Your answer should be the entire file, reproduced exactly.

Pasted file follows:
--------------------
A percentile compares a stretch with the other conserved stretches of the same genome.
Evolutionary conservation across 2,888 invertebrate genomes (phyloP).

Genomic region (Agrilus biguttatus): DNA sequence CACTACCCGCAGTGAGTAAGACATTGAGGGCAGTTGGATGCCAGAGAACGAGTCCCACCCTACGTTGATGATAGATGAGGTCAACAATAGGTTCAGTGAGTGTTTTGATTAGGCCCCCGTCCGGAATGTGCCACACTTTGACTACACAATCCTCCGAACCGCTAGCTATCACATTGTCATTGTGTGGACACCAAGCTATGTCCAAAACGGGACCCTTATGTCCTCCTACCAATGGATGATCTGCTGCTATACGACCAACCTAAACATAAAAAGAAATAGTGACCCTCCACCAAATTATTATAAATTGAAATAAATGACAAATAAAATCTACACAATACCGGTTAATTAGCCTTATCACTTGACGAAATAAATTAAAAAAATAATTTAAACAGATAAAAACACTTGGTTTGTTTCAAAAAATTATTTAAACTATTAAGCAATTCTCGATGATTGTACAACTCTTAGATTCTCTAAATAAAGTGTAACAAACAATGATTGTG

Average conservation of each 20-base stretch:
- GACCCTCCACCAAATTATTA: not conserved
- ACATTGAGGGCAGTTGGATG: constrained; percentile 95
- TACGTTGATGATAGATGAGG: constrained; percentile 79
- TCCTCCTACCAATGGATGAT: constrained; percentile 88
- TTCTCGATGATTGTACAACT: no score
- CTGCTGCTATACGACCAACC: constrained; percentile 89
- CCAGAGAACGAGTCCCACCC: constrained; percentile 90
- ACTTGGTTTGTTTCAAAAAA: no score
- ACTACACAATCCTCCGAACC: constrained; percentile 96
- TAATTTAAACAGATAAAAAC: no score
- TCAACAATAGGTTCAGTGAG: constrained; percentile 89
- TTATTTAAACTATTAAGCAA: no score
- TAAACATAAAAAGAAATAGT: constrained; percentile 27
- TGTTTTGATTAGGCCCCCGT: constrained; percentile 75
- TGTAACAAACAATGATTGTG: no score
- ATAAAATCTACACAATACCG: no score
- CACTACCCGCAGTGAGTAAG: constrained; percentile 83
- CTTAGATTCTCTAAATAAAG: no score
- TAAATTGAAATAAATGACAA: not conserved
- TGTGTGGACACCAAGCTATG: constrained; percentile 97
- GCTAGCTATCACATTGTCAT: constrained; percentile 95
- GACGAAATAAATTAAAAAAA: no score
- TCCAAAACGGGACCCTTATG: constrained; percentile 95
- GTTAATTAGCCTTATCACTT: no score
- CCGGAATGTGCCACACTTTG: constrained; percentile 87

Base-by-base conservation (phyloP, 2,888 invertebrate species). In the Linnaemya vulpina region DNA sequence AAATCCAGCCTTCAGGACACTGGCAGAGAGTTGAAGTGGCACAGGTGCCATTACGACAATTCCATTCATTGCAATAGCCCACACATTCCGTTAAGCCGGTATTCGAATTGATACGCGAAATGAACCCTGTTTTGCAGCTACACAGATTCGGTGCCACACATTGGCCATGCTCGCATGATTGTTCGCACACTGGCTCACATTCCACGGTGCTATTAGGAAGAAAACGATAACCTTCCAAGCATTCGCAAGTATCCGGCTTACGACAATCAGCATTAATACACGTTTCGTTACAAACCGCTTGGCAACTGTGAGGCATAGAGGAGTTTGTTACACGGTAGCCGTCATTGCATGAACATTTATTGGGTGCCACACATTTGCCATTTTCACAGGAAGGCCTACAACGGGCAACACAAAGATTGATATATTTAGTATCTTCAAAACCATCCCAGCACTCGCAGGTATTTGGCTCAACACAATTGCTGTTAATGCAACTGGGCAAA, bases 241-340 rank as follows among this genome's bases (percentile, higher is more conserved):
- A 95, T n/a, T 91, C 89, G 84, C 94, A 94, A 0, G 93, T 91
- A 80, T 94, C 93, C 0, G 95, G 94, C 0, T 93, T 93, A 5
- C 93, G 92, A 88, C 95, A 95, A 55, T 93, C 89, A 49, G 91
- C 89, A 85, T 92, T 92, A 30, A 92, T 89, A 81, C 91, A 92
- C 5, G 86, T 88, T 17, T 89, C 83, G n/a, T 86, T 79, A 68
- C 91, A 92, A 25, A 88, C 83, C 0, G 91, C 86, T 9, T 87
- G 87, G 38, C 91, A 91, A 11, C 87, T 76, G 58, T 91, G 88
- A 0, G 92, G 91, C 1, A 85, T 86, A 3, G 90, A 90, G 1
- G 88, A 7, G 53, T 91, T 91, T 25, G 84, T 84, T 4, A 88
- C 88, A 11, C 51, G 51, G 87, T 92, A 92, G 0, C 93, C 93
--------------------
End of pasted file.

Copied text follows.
A percentile compares a stretch with the other conserved stretches of the same genome.
Evolutionary conservation across 2,888 invertebrate genomes (phyloP).

Genomic region (Agrilus biguttatus): DNA sequence CACTACCCGCAGTGAGTAAGACATTGAGGGCAGTTGGATGCCAGAGAACGAGTCCCACCCTACGTTGATGATAGATGAGGTCAACAATAGGTTCAGTGAGTGTTTTGATTAGGCCCCCGTCCGGAATGTGCCACACTTTGACTACACAATCCTCCGAACCGCTAGCTATCACATTGTCATTGTGTGGACACCAAGCTATGTCCAAAACGGGACCCTTATGTCCTCCTACCAATGGATGATCTGCTGCTATACGACCAACCTAAACATAAAAAGAAATAGTGACCCTCCACCAAATTATTATAAATTGAAATAAATGACAAATAAAATCTACACAATACCGGTTAATTAGCCTTATCACTTGACGAAATAAATTAAAAAAATAATTTAAACAGATAAAAACACTTGGTTTGTTTCAAAAAATTATTTAAACTATTAAGCAATTCTCGATGATTGTACAACTCTTAGATTCTCTAAATAAAGTGTAACAAACAATGATTGTG

Average conservation of each 20-base stretch:
- GACCCTCCACCAAATTATTA: not conserved
- ACATTGAGGGCAGTTGGATG: constrained; percentile 95
- TACGTTGATGATAGATGAGG: constrained; percentile 79
- TCCTCCTACCAATGGATGAT: constrained; percentile 88
- TTCTCGATGATTGTACAACT: no score
- CTGCTGCTATACGACCAACC: constrained; percentile 89
- CCAGAGAACGAGTCCCACCC: constrained; percentile 90
- ACTTGGTTTGTTTCAAAAAA: no score
- ACTACACAATCCTCCGAACC: constrained; percentile 96
- TAATTTAAACAGATAAAAAC: no score
- TCAACAATAGGTTCAGTGAG: constrained; percentile 89
- TTATTTAAACTATTAAGCAA: no score
- TAAACATAAAAAGAAATAGT: constrained; percentile 27
- TGTTTTGATTAGGCCCCCGT: constrained; percentile 75
- TGTAACAAACAATGATTGTG: no score
- ATAAAATCTACACAATACCG: no score
- CACTACCCGCAGTGAGTAAG: constrained; percentile 83
- CTTAGATTCTCTAAATAAAG: no score
- TAAATTGAAATAAATGACAA: not conserved
- TGTGTGGACACCAAGCTATG: constrained; percentile 97
- GCTAGCTATCACATTGTCAT: constrained; percentile 95
- GACGAAATAAATTAAAAAAA: no score
- TCCAAAACGGGACCCTTATG: constrained; percentile 95
- GTTAATTAGCCTTATCACTT: no score
- CCGGAATGTGCCACACTTTG: constrained; percentile 87

Base-by-base conservation (phyloP, 2,888 invertebrate species). In the Linnaemya vulpina region DNA sequence AAATCCAGCCTTCAGGACACTGGCAGAGAGTTGAAGTGGCACAGGTGCCATTACGACAATTCCATTCATTGCAATAGCCCACACATTCCGTTAAGCCGGTATTCGAATTGATACGCGAAATGAACCCTGTTTTGCAGCTACACAGATTCGGTGCCACACATTGGCCATGCTCGCATGATTGTTCGCACACTGGCTCACATTCCACGGTGCTATTAGGAAGAAAACGATAACCTTCCAAGCATTCGCAAGTATCCGGCTTACGACAATCAGCATTAATACACGTTTCGTTACAAACCGCTTGGCAACTGTGAGGCATAGAGGAGTTTGTTACACGGTAGCCGTCATTGCATGAACATTTATTGGGTGCCACACATTTGCCATTTTCACAGGAAGGCCTACAACGGGCAACACAAAGATTGATATATTTAGTATCTTCAAAACCATCCCAGCACTCGCAGGTATTTGGCTCAACACAATTGCTGTTAATGCAACTGGGCAAA, bases 241-340 rank as follows among this genome's bases (percentile, higher is more conserved):
- A 95, T n/a, T 91, C 89, G 84, C 94, A 94, A 0, G 93, T 91
- A 80, T 94, C 93, C 0, G 95, G 94, C 0, T 93, T 93, A 5
- C 93, G 92, A 88, C 95, A 95, A 55, T 93, C 89, A 49, G 91
- C 89, A 85, T 92, T 92, A 30, A 92, T 89, A 81, C 91, A 92
- C 5, G 86, T 88, T 17, T 89, C 83, G n/a, T 86, T 79, A 68
- C 91, A 92, A 25, A 88, C 83, C 0, G 91, C 86, T 9, T 87
- G 87, G 38, C 91, A 91, A 11, C 87, T 76, G 58, T 91, G 88
- A 0, G 92, G 91, C 1, A 85, T 86, A 3, G 90, A 90, G 1
- G 88, A 7, G 53, T 91, T 91, T 25, G 84, T 84, T 4, A 88
- C 88, A 11, C 51, G 51, G 87, T 92, A 92, G 0, C 93, C 93